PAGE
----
Knowing and Preventing Heat Stress Under Agricultural Environment

According to the weather forecast, there were 21 days with the highest temperature above 90 F in Miami-Dade County in May.  It will get even warmer when the summer season comes. Though the shipping season of ornamental crops is closing to its end, many workers are still working outside in the nurseries during the hot summer. Knowing how to protect yourself when you work under hot and humid conditions is very important for workers, and their supervisors as well.

On June 4, an educational class on heat stress in agricultural environments was given at the extension office in both English and Spanish by the safety expert Ricardo Davalos from FDACS, who is the coordinator for the Agricultural Workers Safety Program. Here are some of the highlights from the class:

  • Heat exhaustion could lead to the death of a worker if not responded properly (Naples Daily News, May 19, 2016).
  • Fundamentals of heat stress
    • High temperature + high humidity + physical work creates heat stress on the human body
    • Personal conditions, including age, fitness level, medication used, and pregnancy, could affect your performance
    • Stages of heat stress development
      • Early minor symptoms: headache, dizziness.
      • Red spots on the skin.
      • Muscle cramp: painful spasm of leg, arm, and abdominal muscles.
      • Exhaustion: fatigue, loss of coordination, pale moist skin, fast pulse.
      • Heat stroke: nausea, incoherent speech, possible unconsciousness.
    • What to do when symptoms of heat stress-related illness occur:
      • Stop working
      • Move to a cool place and rest
      • Drink water, better slightly salted water if available
      • When the late stages occur suddenly, call 911 immediately besides doing the steps mentioned above, cool the person’s body with water (no cold water on the head), and lift the feet above the heart if unconscious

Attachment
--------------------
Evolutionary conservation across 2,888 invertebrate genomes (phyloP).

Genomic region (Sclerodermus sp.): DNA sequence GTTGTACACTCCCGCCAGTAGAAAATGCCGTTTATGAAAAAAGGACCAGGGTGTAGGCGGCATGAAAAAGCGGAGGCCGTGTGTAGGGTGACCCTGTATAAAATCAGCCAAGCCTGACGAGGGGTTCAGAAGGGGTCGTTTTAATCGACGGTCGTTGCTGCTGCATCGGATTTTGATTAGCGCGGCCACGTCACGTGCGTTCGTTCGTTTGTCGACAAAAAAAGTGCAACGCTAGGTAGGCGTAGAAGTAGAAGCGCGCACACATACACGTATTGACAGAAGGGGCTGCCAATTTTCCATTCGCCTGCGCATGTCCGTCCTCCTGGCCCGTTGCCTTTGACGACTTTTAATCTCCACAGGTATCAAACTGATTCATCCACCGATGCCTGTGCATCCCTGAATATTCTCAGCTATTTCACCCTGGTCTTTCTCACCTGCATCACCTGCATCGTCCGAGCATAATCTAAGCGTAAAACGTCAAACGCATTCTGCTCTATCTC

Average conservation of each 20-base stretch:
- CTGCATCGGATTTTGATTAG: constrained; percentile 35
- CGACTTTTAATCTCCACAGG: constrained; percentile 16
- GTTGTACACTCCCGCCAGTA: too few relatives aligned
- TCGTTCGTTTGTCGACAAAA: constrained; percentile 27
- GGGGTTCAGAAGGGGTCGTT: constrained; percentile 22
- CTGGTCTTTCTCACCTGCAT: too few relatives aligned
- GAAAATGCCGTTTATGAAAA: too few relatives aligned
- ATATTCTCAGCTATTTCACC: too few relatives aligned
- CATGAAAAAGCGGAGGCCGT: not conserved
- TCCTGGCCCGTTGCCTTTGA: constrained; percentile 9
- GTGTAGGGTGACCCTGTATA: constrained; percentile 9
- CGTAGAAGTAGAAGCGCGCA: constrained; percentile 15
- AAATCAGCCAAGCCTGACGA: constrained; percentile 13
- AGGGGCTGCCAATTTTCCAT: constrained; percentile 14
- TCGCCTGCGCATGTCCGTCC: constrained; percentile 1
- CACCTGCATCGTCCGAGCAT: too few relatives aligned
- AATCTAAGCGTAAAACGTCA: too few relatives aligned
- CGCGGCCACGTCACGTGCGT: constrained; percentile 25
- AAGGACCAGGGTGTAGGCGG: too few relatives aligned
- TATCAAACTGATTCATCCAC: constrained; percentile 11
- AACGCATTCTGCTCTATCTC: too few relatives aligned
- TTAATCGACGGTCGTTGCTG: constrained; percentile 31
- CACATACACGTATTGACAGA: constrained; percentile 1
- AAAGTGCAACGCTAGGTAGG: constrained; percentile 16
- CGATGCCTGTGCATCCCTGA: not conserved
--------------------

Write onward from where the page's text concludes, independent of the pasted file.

• What workers can prepare for working under hot conditions
      • Wear light-colored protective clothing
      • Drink plenty of water before work, not drinks with a lot of sugar and soda, and no alcohol.
      • Take more frequent rest and water breaks during work
      • Report any uncomfortable feelings of your body immediately to the supervisor
      • Keep an eye on coworkers nearby if possible
    • What supervisor and management personnel can help
      • Arrange the work according to the weather, starting early if possible and avoiding afternoon hours at all
      • Schedule more rests and water breaks
      • Let crew work in small groups if possible and check on their activities and performance more often
      • Have supplies, such as water and lightly salted water, close to the workers
      • Pay close attention to the following workers
        • New hires, people just coming back from illness, or absent for more than 2 weeks
        • People with intense workloads, particularly at remote areas
        • People in enclosed greenhouses
        • People using PPE
        • Seek medical help if it happens to a pesticide handler or applicator

Training of workers will help them prepare for work under hot conditions. The lessons from past incidents indicate that preparedness and proper response from supervisors and employers to this aspect can help prevent the occurrence of a tragedy. We hope we all work together and get the work done safely every day during the summer and enjoy a peaceful evening with our loved ones.



Posted: June 7, 2024

Category: Agriculture, , Horticulture, UF/IFAS Extension
Tags: Agricultural Workers, Heat Stress, Ornamental Crop Production, Safety Training

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